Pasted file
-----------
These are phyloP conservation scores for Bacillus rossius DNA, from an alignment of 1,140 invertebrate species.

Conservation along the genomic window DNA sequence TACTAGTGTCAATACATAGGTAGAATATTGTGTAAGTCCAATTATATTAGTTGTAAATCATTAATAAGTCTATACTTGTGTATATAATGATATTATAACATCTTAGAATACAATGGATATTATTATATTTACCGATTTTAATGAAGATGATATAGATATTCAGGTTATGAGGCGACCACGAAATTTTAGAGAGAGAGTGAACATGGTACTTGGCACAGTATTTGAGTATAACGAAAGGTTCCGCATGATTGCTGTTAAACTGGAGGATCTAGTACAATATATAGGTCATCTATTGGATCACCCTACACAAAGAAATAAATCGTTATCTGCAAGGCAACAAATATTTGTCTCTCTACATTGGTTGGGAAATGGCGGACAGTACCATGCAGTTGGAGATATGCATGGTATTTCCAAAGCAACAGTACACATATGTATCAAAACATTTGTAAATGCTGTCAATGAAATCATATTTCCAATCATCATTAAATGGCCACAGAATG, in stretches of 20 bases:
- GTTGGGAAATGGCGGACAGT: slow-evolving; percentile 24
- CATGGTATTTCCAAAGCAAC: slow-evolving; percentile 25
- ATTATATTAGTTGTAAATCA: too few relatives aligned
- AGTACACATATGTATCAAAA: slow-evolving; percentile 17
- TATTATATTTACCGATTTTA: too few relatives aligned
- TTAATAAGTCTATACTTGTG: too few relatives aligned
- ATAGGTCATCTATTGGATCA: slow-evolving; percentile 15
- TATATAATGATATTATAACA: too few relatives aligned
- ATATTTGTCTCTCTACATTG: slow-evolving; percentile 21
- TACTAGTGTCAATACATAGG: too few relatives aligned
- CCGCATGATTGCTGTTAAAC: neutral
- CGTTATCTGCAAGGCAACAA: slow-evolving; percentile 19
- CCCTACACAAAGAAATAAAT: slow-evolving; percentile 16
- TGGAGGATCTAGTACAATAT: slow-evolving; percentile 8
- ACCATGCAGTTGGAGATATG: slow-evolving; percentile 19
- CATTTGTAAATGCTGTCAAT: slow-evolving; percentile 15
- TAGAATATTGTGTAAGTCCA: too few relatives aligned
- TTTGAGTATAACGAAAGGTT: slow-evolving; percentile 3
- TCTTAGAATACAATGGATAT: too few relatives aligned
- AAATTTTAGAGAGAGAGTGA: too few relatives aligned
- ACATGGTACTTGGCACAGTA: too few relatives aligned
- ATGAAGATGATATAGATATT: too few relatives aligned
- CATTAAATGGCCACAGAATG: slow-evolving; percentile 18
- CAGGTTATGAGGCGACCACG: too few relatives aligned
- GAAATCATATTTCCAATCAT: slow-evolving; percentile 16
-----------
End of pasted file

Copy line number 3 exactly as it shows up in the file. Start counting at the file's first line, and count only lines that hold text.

- GTTGGGAAATGGCGGACAGT: slow-evolving; percentile 24